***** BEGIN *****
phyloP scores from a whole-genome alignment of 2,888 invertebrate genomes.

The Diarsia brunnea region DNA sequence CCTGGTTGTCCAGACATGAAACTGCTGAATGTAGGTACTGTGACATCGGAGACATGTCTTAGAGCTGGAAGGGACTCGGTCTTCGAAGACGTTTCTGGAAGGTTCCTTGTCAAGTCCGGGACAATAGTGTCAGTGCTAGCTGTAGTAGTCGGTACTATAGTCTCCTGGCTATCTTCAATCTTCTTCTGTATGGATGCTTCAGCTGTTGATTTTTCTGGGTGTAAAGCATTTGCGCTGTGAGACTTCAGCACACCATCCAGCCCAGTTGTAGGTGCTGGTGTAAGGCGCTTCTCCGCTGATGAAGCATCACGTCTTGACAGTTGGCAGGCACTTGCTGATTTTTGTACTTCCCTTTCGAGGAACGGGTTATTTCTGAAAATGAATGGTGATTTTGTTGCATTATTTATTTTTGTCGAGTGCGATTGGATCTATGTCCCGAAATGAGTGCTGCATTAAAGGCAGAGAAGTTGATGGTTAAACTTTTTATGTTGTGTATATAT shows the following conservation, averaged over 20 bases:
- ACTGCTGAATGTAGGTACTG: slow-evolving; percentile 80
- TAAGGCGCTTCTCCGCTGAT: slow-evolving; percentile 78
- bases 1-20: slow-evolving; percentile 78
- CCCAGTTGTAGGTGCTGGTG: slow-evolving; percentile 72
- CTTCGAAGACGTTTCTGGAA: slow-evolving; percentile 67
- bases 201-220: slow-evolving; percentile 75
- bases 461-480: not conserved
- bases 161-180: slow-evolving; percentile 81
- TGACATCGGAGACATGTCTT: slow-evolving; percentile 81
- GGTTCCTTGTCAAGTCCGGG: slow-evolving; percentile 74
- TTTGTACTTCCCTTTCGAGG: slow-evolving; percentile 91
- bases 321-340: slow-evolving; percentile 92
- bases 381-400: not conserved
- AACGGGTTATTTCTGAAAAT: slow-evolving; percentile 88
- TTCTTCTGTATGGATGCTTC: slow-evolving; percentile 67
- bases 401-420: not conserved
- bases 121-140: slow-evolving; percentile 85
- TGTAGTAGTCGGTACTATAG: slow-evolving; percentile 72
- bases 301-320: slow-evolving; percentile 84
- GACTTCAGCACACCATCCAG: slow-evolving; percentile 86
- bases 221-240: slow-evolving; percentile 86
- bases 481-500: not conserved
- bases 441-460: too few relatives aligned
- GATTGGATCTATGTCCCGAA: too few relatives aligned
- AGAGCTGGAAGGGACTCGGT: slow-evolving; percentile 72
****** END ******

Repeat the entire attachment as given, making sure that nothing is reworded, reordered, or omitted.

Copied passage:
phyloP scores from a whole-genome alignment of 2,888 invertebrate genomes.

The Diarsia brunnea region DNA sequence CCTGGTTGTCCAGACATGAAACTGCTGAATGTAGGTACTGTGACATCGGAGACATGTCTTAGAGCTGGAAGGGACTCGGTCTTCGAAGACGTTTCTGGAAGGTTCCTTGTCAAGTCCGGGACAATAGTGTCAGTGCTAGCTGTAGTAGTCGGTACTATAGTCTCCTGGCTATCTTCAATCTTCTTCTGTATGGATGCTTCAGCTGTTGATTTTTCTGGGTGTAAAGCATTTGCGCTGTGAGACTTCAGCACACCATCCAGCCCAGTTGTAGGTGCTGGTGTAAGGCGCTTCTCCGCTGATGAAGCATCACGTCTTGACAGTTGGCAGGCACTTGCTGATTTTTGTACTTCCCTTTCGAGGAACGGGTTATTTCTGAAAATGAATGGTGATTTTGTTGCATTATTTATTTTTGTCGAGTGCGATTGGATCTATGTCCCGAAATGAGTGCTGCATTAAAGGCAGAGAAGTTGATGGTTAAACTTTTTATGTTGTGTATATAT shows the following conservation, averaged over 20 bases:
- ACTGCTGAATGTAGGTACTG: slow-evolving; percentile 80
- TAAGGCGCTTCTCCGCTGAT: slow-evolving; percentile 78
- bases 1-20: slow-evolving; percentile 78
- CCCAGTTGTAGGTGCTGGTG: slow-evolving; percentile 72
- CTTCGAAGACGTTTCTGGAA: slow-evolving; percentile 67
- bases 201-220: slow-evolving; percentile 75
- bases 461-480: not conserved
- bases 161-180: slow-evolving; percentile 81
- TGACATCGGAGACATGTCTT: slow-evolving; percentile 81
- GGTTCCTTGTCAAGTCCGGG: slow-evolving; percentile 74
- TTTGTACTTCCCTTTCGAGG: slow-evolving; percentile 91
- bases 321-340: slow-evolving; percentile 92
- bases 381-400: not conserved
- AACGGGTTATTTCTGAAAAT: slow-evolving; percentile 88
- TTCTTCTGTATGGATGCTTC: slow-evolving; percentile 67
- bases 401-420: not conserved
- bases 121-140: slow-evolving; percentile 85
- TGTAGTAGTCGGTACTATAG: slow-evolving; percentile 72
- bases 301-320: slow-evolving; percentile 84
- GACTTCAGCACACCATCCAG: slow-evolving; percentile 86
- bases 221-240: slow-evolving; percentile 86
- bases 481-500: not conserved
- bases 441-460: too few relatives aligned
- GATTGGATCTATGTCCCGAA: too few relatives aligned
- AGAGCTGGAAGGGACTCGGT: slow-evolving; percentile 72